Meritocracy works but beware of elitism: ESM Goh

ESM Goh Chok Tong (L) shakes the hand of alumnus Dr Albert Hong after arriving for the Raffles Homecoming Dinner for alumni on 27 July 2013.

SINGAPORE - The danger of Singapore's best and brightest young people thinking they are naturally superior and entitled to their success worries Emeritus Senior Minister Goh Chok Tong.

Singapore needs to guard against such elitism in schools, public institutions or society at large, because it can divide the inclusive society the country is trying to build, he said on Saturday.

To guard against that, he recommended sticking with meritocracy, which has served the country well. But there is a need to adapt and strengthen meritocracy to ensure everyone in society benefits.

"What we need is to get the successful to understand that they have a responsibility to help the less fortunate and less able with compassion," he said. They can do this through cash donations, sharing skills and knowledge, and serving the country.

At the same time, the Government needs to continue to help families that have fallen behind, through its policies and programmes, he added.

"Together, these efforts will ensure that our brand of meritocracy remains compassionate, that it is fair and inclusive for all - not just those who are lucky in their backgrounds or genetic endowments."

He was speaking at the 190th anniversary dinner of his alma mater, Raffles Institution, which honoured him with the Gryphon Award for distinguished alumni. It is named after the mythical creature on the school crest.

He is the second recipient after former prime minister Lee Kuan Yew in 2011, who had urged RI then to maintain its longstanding traditions of meritocracy and multiculturism.

Mr Goh made a similar call on Saturday, saying: "Our top schools, including RI, must play a key role in ensuring that elitism and a sense of entitlement do not creep into the minds of their students."

"Those of us who have benefited disproportionately from society's investment in us owe the most to society, particularly to those who may not have had access to the same opportunities. We owe a debt to make lives better for all, and not just for ourselves."

Recalling his schooldays more than half a century ago when RI was in Bras Basah, Mr Goh, 72, said it was then a melting pot of the best male pupils from primary schools all over Singapore, boys of different races and religions, rich and poor.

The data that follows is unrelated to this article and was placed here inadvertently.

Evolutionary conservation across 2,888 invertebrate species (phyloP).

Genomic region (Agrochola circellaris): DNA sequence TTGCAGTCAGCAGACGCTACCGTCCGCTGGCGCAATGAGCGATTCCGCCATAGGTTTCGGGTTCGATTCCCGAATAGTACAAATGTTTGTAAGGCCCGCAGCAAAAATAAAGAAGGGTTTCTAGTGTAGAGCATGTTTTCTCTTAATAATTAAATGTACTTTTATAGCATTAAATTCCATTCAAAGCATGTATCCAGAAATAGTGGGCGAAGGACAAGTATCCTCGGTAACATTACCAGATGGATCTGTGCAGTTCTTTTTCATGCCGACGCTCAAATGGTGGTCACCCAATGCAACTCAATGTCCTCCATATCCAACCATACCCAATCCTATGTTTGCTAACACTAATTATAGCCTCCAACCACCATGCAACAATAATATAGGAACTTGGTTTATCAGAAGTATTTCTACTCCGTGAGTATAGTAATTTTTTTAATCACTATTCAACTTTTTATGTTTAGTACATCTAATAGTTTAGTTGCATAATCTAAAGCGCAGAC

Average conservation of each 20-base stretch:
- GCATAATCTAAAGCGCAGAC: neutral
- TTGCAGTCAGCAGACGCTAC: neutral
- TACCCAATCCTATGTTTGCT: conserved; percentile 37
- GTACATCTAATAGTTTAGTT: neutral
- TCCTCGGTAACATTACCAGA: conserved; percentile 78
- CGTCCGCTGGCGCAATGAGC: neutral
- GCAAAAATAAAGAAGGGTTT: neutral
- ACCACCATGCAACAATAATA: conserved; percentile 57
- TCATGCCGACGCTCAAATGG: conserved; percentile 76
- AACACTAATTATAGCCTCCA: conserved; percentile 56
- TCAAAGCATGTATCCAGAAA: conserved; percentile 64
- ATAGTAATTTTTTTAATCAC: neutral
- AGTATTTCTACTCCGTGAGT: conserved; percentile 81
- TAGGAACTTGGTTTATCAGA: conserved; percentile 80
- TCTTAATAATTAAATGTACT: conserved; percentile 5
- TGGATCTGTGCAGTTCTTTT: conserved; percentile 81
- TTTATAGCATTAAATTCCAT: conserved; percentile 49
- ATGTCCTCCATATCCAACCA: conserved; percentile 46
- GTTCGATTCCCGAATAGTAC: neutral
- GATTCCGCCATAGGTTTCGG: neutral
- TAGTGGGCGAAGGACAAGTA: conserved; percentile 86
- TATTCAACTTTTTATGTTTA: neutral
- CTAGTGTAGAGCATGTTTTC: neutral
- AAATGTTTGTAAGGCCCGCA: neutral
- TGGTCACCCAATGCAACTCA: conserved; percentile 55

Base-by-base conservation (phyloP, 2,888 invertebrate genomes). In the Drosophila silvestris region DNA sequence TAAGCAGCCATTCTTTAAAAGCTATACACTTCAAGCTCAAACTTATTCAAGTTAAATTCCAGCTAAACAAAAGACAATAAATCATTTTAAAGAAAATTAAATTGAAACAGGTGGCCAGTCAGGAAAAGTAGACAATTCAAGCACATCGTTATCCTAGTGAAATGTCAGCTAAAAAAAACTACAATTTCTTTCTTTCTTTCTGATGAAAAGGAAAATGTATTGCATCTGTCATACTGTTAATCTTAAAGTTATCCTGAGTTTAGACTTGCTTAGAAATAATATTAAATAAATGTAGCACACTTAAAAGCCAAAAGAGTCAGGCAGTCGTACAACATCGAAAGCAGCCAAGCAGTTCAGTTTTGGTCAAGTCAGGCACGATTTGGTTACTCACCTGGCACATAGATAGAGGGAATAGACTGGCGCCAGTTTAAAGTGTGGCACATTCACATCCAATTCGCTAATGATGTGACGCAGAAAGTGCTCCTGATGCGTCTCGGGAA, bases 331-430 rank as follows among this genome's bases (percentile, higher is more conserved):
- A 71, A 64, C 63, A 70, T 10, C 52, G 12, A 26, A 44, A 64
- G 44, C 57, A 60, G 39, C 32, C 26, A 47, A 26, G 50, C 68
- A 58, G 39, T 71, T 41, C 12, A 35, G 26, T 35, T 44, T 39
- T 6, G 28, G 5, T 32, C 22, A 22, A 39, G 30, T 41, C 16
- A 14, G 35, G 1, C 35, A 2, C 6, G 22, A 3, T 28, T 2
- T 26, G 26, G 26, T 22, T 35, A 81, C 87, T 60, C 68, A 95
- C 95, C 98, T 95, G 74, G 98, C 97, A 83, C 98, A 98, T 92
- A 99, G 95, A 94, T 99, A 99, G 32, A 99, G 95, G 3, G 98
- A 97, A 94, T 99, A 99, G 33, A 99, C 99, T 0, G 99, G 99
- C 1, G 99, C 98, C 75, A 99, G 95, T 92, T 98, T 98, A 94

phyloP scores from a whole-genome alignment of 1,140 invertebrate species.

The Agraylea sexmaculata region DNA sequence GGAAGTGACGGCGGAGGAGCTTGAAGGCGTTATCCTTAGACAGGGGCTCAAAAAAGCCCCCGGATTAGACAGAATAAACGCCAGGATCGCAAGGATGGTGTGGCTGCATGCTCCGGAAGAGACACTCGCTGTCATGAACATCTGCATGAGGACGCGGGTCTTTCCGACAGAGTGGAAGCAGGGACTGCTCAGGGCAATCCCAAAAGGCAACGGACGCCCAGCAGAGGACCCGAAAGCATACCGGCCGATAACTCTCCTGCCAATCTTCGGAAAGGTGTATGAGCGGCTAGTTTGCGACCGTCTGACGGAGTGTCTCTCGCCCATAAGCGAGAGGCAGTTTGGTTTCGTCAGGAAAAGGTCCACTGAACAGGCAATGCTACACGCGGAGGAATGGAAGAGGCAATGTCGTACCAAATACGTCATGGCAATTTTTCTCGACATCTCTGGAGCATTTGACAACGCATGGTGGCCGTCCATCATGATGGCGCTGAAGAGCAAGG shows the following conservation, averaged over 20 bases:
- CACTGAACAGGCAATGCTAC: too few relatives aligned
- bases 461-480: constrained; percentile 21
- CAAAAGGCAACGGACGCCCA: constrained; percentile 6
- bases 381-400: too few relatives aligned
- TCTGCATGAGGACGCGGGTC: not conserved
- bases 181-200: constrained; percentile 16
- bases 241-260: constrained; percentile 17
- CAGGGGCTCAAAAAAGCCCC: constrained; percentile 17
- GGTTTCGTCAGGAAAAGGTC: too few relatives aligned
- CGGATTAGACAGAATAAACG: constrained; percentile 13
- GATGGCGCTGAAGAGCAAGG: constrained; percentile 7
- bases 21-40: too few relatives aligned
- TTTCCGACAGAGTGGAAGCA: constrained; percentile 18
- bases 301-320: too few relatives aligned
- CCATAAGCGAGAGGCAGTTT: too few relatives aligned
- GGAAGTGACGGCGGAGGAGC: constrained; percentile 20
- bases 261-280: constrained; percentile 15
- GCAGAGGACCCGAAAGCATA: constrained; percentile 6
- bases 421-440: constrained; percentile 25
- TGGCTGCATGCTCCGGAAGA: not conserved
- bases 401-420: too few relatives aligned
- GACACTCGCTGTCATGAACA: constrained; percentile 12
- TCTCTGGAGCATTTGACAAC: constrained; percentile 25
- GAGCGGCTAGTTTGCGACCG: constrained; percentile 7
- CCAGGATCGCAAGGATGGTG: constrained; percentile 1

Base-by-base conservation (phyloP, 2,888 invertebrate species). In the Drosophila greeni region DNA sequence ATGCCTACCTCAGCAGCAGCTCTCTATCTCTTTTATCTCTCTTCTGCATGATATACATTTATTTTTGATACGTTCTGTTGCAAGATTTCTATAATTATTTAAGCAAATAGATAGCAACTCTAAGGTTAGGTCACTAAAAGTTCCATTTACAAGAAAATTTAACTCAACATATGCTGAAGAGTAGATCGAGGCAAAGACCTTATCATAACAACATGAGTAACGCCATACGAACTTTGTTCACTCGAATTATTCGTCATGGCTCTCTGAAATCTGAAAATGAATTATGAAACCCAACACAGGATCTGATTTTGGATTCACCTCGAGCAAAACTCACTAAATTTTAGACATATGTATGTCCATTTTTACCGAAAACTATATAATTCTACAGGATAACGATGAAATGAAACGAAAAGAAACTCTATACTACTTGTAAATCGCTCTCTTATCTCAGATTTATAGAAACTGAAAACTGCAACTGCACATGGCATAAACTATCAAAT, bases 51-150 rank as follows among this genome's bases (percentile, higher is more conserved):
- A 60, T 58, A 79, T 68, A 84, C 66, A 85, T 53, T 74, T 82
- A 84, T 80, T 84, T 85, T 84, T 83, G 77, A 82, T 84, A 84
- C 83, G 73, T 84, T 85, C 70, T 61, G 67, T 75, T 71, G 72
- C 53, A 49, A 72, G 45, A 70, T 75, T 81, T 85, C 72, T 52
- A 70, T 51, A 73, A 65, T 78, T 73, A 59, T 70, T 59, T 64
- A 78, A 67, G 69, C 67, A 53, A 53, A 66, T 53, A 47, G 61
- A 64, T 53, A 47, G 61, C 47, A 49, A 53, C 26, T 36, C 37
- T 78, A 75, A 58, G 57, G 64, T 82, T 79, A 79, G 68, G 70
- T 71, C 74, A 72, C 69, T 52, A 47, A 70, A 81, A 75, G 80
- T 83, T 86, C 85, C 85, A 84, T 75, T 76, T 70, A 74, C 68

Like him, most were poor or from lower-income homes, and meritocracy worked for them, leading them into the top boys' school.

But as society matured and became more stratified, families who had done well could give their children a head start.

"It is not surprising that many who have not done so well see meritocracy as a system that is biased towards those with better resources, and one which impairs their social mobility," he said.

He recalled that as far as 30 years ago, Singapore's leaders recognised such downsides of meritocracy.

He had listened in as then PM Lee, in a discussion with Dutch economist Albert Winsemius and then labour MP Devan Nair, argued that ideally and philosophically, all wealth should revert to the state on the owner's death so that each successive generation would start on an equal footing, and success would depend on hard work and ability, not inherited wealth.

But that idea was impractical, Mr Goh recalled.

Instead, the Government has tried to level the playing field by putting more resources into education, including pre-schools, and giving financial aid to needy students.

Mr Goh also launched a Raffles Community Initiative to provide seed money for students, alumni and parents to do community projects locally and in the region.


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